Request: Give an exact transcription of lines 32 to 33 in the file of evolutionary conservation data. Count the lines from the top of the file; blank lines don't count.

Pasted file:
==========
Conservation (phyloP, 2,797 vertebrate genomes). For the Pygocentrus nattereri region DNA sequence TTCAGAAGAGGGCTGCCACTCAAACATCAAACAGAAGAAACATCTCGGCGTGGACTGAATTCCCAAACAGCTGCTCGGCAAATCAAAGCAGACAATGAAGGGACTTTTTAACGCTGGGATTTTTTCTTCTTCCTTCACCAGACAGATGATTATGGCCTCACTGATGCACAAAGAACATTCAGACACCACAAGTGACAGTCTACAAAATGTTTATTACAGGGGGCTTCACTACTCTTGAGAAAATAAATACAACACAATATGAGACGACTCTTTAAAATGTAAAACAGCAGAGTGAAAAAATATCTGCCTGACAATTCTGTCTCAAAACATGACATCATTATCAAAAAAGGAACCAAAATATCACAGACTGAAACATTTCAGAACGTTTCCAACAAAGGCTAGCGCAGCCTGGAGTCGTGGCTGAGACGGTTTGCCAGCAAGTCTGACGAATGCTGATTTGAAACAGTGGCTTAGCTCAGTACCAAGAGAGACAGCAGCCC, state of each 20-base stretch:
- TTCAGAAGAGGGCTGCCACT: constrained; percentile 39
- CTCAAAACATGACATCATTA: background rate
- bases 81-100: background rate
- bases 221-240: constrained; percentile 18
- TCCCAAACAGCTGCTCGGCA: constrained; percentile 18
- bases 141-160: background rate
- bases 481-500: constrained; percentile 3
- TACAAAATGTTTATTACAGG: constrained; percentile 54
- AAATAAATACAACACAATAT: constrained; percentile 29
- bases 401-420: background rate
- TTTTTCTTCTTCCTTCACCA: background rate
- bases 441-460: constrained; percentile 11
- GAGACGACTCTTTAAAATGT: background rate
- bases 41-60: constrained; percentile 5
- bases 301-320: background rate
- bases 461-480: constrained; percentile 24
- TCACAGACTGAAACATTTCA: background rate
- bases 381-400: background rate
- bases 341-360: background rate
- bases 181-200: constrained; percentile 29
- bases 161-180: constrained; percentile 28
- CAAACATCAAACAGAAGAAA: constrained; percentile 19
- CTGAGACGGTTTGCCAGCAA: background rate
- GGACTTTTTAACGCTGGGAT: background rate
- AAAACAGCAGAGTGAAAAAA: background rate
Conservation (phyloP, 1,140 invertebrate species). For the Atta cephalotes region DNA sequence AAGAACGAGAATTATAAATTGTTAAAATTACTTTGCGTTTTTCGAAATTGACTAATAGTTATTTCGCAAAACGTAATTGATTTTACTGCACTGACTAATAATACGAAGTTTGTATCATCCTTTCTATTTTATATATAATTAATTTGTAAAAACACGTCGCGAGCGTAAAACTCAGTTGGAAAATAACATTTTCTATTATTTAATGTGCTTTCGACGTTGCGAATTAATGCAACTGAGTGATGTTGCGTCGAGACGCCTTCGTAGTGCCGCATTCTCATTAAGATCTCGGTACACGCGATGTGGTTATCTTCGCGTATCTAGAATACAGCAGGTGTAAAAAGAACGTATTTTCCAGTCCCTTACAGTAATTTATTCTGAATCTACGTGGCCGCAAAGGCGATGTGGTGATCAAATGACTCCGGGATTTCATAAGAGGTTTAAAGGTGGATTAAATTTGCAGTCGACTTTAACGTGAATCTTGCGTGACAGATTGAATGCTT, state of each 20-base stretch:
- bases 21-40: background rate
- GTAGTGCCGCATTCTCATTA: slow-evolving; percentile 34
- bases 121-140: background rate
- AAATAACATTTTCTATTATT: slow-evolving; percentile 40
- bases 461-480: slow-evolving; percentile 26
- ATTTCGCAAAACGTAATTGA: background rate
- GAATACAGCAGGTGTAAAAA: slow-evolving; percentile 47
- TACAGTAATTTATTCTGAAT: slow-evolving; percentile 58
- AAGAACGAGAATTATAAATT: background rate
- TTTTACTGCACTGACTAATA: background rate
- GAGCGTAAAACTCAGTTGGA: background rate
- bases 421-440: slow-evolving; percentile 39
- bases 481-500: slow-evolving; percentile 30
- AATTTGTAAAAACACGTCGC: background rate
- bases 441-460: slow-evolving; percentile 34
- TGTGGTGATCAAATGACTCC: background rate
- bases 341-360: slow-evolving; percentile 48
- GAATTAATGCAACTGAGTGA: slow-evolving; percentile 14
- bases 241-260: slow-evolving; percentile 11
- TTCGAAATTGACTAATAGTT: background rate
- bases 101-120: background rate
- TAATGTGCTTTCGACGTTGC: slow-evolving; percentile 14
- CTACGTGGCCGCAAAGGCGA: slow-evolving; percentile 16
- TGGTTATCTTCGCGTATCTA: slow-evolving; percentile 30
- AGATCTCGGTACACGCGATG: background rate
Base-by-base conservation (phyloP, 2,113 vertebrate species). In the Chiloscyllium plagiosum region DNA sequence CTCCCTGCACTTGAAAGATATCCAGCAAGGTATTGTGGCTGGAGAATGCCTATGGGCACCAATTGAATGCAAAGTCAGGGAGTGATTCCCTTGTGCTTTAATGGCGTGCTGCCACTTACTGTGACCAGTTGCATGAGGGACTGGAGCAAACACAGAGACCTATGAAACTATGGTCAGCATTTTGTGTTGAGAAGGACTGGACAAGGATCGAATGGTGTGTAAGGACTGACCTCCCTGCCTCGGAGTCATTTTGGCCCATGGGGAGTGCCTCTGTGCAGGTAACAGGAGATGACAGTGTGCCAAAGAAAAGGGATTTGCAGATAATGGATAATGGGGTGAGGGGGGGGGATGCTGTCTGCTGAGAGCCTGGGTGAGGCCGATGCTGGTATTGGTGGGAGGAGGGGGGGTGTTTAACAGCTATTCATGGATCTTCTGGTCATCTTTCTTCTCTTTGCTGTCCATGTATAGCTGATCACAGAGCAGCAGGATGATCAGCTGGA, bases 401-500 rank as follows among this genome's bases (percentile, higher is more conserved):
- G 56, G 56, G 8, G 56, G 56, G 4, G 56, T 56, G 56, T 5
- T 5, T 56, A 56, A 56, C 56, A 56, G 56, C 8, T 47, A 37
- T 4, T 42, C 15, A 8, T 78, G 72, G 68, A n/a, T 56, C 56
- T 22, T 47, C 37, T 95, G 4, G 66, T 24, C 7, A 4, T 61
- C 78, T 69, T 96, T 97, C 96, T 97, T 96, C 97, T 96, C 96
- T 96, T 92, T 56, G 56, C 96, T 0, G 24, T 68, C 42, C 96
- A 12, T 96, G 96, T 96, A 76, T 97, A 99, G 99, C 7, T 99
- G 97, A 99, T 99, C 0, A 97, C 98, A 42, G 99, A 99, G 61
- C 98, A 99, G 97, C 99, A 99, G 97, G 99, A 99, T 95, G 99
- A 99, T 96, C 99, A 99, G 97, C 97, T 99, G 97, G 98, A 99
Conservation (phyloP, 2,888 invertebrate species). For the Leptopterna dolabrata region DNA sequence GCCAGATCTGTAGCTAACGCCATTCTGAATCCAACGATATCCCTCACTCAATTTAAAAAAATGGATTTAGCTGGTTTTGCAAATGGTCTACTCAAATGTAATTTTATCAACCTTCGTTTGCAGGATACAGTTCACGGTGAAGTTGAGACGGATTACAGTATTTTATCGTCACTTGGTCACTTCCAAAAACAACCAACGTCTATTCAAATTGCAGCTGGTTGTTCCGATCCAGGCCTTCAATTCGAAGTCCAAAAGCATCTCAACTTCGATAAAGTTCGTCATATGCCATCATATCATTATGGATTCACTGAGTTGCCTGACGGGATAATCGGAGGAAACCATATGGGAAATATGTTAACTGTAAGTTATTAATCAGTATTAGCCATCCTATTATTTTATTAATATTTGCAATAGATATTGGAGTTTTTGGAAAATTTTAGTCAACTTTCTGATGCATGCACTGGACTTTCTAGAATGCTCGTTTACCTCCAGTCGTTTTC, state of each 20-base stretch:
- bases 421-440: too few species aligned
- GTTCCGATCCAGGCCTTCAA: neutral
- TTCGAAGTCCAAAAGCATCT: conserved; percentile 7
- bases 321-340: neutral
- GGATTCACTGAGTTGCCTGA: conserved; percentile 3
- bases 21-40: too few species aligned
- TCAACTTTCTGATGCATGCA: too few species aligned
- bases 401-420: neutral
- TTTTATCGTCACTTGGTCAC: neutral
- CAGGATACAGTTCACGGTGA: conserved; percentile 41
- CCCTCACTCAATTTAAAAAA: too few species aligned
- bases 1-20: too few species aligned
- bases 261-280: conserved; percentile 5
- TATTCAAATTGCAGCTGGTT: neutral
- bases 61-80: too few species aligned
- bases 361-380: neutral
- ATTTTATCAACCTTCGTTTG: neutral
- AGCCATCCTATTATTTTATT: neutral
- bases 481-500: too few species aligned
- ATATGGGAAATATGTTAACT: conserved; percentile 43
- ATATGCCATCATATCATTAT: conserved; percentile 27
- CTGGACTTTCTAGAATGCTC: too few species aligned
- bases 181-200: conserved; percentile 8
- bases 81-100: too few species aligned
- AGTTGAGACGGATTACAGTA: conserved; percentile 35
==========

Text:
- bases 461-480: slow-evolving; percentile 26
- ATTTCGCAAAACGTAATTGA: background rate